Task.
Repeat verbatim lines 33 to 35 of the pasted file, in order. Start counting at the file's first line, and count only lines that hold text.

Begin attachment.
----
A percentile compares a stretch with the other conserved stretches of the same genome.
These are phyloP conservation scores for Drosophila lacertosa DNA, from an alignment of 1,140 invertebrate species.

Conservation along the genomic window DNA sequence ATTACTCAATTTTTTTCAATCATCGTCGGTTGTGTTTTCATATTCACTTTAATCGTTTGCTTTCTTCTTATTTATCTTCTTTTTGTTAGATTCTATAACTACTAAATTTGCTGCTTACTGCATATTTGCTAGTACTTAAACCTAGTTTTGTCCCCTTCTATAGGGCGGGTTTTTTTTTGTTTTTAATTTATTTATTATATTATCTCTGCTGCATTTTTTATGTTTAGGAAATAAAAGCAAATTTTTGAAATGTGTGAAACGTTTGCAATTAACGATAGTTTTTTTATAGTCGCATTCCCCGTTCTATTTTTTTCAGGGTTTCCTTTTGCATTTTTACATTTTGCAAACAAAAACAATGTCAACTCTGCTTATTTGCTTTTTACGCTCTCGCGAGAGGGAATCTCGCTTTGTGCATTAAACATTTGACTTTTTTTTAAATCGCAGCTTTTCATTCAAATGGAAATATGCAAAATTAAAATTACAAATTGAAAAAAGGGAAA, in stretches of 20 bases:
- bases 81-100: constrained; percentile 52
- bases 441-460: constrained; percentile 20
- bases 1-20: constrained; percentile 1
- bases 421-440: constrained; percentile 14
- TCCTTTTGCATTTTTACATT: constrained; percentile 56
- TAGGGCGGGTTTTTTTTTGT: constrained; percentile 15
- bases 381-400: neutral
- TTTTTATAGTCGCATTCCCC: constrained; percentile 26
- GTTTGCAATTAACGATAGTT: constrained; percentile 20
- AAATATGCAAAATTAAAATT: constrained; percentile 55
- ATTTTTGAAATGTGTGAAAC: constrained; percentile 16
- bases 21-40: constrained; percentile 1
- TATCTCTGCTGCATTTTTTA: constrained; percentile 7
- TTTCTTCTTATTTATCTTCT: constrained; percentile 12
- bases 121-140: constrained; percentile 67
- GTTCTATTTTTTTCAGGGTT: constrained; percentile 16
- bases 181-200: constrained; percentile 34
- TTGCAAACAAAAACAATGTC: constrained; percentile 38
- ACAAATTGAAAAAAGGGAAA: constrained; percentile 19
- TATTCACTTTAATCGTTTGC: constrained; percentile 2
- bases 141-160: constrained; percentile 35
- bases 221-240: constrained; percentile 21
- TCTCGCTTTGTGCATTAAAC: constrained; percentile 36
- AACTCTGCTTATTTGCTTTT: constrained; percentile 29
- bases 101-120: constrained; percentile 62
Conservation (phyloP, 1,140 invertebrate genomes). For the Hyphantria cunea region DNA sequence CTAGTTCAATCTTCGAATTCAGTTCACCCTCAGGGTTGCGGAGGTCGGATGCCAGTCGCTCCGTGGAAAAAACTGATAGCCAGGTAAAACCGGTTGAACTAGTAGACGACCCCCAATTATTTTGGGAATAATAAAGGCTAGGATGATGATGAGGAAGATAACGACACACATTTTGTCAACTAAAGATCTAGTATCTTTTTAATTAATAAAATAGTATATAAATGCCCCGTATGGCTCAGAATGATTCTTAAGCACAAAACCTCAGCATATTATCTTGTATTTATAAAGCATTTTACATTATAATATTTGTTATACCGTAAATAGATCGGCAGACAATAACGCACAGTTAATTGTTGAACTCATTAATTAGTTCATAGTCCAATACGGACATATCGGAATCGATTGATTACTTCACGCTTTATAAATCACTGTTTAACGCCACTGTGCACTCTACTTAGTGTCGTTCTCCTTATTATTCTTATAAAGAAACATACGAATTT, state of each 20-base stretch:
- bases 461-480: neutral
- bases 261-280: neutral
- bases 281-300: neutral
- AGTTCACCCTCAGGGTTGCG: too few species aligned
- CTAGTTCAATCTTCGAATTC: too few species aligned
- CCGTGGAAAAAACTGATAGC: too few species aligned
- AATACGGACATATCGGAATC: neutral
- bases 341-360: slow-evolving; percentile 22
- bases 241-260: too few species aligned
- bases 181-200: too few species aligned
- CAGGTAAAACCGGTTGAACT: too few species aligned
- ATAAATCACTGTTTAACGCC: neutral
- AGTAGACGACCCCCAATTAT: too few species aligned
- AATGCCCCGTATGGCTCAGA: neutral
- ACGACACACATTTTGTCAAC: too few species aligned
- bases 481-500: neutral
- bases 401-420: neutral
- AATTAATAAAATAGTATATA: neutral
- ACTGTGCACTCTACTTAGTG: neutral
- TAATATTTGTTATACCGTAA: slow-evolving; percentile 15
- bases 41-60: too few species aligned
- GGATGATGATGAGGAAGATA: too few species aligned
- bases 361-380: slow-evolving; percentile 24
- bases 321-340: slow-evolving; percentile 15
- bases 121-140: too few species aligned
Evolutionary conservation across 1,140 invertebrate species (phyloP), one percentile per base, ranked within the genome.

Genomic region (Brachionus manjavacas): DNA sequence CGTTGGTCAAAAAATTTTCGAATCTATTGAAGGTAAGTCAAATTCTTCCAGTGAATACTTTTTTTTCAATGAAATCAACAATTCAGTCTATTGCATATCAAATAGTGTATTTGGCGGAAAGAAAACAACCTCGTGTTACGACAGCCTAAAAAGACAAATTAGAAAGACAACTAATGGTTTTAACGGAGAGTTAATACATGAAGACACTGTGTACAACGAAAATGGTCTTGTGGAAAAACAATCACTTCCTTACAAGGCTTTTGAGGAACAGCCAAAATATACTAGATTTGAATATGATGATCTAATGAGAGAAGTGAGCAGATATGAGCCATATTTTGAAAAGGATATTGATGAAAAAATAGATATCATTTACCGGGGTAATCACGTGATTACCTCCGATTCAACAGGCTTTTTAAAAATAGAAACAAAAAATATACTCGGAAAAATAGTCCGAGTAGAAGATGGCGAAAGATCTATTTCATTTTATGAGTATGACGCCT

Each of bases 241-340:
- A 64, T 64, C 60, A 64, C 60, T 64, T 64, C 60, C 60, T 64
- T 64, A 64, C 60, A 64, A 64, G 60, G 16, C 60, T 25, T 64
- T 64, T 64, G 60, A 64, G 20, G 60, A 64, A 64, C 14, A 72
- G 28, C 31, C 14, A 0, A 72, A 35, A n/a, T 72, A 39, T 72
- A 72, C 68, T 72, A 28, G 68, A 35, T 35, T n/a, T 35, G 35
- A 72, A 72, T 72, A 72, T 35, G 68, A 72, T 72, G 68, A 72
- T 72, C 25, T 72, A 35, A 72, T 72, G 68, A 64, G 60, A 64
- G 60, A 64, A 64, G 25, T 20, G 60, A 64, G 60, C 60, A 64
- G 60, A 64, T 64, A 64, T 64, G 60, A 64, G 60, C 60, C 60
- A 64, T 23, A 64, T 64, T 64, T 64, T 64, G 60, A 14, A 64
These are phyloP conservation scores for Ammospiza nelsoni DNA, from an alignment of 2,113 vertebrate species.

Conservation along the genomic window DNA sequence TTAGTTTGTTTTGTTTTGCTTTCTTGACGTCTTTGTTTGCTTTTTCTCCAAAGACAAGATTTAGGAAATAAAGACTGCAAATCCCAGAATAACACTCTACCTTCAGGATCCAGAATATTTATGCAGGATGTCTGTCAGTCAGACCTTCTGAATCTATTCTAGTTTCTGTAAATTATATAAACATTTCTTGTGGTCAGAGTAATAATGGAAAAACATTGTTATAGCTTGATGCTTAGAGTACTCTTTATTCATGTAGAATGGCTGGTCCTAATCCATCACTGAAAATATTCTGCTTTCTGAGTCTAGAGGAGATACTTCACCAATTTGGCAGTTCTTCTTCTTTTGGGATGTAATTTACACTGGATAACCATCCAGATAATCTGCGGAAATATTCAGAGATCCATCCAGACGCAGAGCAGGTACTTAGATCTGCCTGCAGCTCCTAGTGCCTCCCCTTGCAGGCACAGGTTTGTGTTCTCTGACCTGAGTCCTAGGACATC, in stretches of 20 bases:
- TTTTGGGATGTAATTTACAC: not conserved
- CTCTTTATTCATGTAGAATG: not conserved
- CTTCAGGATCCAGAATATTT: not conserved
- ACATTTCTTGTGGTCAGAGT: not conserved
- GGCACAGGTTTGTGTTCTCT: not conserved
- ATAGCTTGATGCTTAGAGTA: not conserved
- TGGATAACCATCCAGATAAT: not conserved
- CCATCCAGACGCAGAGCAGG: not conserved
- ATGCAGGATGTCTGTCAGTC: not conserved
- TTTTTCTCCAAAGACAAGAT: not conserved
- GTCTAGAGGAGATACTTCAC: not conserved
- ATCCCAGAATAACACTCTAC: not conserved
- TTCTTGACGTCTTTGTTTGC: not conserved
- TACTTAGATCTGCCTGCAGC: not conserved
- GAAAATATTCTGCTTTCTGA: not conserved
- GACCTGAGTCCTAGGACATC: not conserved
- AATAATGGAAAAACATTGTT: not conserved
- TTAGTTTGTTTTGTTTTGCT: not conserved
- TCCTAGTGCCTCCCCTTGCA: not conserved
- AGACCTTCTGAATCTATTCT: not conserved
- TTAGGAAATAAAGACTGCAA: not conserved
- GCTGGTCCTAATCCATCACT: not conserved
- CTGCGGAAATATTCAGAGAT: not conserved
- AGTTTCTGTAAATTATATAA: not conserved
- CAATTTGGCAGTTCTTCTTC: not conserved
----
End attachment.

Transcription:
- AGTTCACCCTCAGGGTTGCG: too few species aligned
- CTAGTTCAATCTTCGAATTC: too few species aligned
- CCGTGGAAAAAACTGATAGC: too few species aligned